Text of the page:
Missouri traffic stop report shows african americans are more likely to be pulled over
Newton county and Joplin police share reports
JOPLIN, Mo. — In the 2018 Missouri Traffic Stop report that was released by Attorney General, Eric Schmitt, minorities, specifically African Americans were reported to be 91% more likely to be pulled over than white people.
“I think its reason to pause, I think its reason to look at it and dig deeper because you know if that’s true, what are all the reasons” said Webb City resident Carol Smith.
The report indicated that search rates were also above average for African Americans and Hispanics.
“I think if the numbers are higher than other places I think that we can’t just say there’s not a problem I think we have to look to see what’s going on” added Smith.
In Newton county the population of African Americans was less than 1% with a disparity index of 8.03. The white disparity index was reported at 0.92.
Any disparity greater than 1 indicates an over representation which means that black motorists were stopped in greater numbers than their proportion of the population.
“That sounds high if you look at the disparity index but without knowing how many of those people were even living in this area its really inaccurate” said Newton county Sheriff, Chris Jennings.
Reports found on ago.mov.gov showed that 136 out of 144 stops for African Americans in Newton county were nonresidents.
Sheriff Jennings says racial profiling is not a factor to the stops.
“These people are in here just doing their job, and like I said in the vast majority of cases at least here we can’t see what race the individual is that’s driving the car until we approach the vehicle.”
Joplin’s total population of African Americans was more than 3% with a disparity index of 2.29. The white disparity index was 1.03.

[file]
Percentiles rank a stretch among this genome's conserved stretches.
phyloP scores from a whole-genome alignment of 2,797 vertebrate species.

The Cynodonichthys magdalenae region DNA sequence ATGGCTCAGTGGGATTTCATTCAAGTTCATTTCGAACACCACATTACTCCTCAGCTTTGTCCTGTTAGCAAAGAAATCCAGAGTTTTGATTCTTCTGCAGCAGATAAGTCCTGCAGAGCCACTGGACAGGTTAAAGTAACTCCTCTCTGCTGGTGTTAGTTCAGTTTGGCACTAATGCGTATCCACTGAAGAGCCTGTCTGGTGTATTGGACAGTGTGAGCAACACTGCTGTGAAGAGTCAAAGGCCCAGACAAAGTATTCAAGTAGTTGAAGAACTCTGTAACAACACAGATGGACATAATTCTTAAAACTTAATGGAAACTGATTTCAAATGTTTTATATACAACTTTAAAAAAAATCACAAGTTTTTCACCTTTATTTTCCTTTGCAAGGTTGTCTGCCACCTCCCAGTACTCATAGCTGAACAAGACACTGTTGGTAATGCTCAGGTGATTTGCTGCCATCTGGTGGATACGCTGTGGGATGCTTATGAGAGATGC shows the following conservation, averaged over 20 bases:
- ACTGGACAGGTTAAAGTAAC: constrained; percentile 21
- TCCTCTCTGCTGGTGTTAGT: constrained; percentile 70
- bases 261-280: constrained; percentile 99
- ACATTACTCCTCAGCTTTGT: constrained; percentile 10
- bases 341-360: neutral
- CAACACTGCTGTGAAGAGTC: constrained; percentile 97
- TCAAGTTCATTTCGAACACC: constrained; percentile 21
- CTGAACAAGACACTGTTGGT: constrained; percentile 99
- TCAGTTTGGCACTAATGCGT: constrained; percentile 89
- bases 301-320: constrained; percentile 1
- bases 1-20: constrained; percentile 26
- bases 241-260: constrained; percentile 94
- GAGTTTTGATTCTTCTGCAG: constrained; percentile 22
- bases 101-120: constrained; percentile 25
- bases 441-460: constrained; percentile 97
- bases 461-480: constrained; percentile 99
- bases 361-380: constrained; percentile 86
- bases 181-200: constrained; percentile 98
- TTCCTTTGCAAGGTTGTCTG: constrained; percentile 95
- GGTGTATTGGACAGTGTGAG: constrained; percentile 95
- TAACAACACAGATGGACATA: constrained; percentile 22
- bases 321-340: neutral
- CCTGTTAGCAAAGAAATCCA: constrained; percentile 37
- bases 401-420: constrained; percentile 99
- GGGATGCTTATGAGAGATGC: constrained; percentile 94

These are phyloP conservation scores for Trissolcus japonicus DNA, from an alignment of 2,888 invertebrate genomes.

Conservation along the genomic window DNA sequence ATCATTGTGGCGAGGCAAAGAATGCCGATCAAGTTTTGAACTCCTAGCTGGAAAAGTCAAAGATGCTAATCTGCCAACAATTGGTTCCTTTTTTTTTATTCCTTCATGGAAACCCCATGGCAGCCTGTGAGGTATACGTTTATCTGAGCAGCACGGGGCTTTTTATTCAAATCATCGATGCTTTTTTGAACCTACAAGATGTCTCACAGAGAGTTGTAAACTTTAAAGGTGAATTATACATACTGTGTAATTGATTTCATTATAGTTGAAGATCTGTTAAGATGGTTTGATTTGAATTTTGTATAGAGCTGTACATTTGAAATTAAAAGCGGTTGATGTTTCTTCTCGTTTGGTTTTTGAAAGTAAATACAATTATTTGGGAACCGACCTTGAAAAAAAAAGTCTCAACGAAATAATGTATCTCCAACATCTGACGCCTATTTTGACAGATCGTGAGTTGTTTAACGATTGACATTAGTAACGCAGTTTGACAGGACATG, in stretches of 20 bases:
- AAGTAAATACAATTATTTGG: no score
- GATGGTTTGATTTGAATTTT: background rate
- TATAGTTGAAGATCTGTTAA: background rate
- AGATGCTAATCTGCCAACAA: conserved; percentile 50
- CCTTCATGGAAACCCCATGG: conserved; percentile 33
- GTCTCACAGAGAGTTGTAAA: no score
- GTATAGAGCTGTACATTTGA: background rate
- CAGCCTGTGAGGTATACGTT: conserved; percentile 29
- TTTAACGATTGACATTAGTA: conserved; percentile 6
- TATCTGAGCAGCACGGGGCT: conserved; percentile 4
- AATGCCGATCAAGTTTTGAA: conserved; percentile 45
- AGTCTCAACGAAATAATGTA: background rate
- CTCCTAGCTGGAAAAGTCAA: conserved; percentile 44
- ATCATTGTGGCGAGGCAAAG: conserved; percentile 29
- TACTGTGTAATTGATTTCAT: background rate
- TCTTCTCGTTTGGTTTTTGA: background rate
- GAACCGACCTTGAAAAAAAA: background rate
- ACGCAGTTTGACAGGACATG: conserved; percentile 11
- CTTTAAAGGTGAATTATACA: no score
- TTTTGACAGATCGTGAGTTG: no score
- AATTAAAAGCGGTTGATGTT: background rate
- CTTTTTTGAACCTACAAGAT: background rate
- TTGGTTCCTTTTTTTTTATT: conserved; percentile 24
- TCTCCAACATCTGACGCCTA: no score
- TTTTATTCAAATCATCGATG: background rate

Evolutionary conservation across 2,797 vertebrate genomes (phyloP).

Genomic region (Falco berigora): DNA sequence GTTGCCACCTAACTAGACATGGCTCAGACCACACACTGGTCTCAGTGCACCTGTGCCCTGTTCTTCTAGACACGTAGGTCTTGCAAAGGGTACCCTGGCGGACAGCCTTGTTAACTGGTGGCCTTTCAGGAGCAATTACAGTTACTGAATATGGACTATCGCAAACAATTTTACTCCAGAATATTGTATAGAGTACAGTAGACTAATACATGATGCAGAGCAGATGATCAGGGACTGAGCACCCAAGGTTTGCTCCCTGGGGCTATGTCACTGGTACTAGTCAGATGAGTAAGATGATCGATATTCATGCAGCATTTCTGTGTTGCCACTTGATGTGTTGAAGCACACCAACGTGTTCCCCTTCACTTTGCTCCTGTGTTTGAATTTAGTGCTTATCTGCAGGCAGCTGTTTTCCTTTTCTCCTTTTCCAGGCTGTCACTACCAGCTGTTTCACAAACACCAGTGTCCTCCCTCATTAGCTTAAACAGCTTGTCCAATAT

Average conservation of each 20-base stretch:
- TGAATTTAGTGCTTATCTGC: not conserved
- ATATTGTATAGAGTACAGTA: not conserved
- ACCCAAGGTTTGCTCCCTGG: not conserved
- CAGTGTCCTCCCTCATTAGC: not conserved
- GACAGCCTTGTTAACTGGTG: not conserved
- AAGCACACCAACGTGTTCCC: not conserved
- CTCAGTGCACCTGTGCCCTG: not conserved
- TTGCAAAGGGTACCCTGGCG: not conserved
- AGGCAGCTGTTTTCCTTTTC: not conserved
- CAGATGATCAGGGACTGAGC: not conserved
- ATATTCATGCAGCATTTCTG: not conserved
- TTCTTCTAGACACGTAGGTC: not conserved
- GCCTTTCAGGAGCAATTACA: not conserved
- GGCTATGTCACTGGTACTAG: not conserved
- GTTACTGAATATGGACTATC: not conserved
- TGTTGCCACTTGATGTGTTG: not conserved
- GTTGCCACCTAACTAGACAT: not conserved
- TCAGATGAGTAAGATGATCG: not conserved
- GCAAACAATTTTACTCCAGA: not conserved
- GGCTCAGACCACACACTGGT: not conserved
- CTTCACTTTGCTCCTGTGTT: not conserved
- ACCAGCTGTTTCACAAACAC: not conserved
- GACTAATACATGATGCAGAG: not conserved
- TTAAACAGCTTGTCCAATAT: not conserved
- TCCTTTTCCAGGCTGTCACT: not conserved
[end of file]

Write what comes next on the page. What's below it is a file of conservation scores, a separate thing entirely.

Joplin Chief of Police, Matt Stewart says racial profiling is not tolerated.
“Our officers are not out stopping cars based upon somebody’s race and if they are doing that then they have no business being in law enforcement.”
Chief Stewart says he focuses on bias based complaints and consent searches to make sure racial profiling is not occurring.
“What I try to do is be open, try to meet with our local NAACP chapter anytime we have a complaint about any kind of bias our officers may have done, we talk about those things, we try to have that open dialogue, so they know I’m doing everything I can so that doesn’t happen here.”
KOAM did reach out to the local NAACP Chapter, and they said a statement will be released by the Missouri state chapter.
In previous years when similar reports were released, the NAACP released a travel advisory in Missouri for black drivers.
To find the 2018 Traffic Stop report click on this link. 2018 Missouri Traffic Stop Report
You can find reports from all police departments. For specific agency reports, Click here. 2018 Agency Reports
For resident and nonresident stop reports, follow this link. Resident and Nonresident Stop Reports
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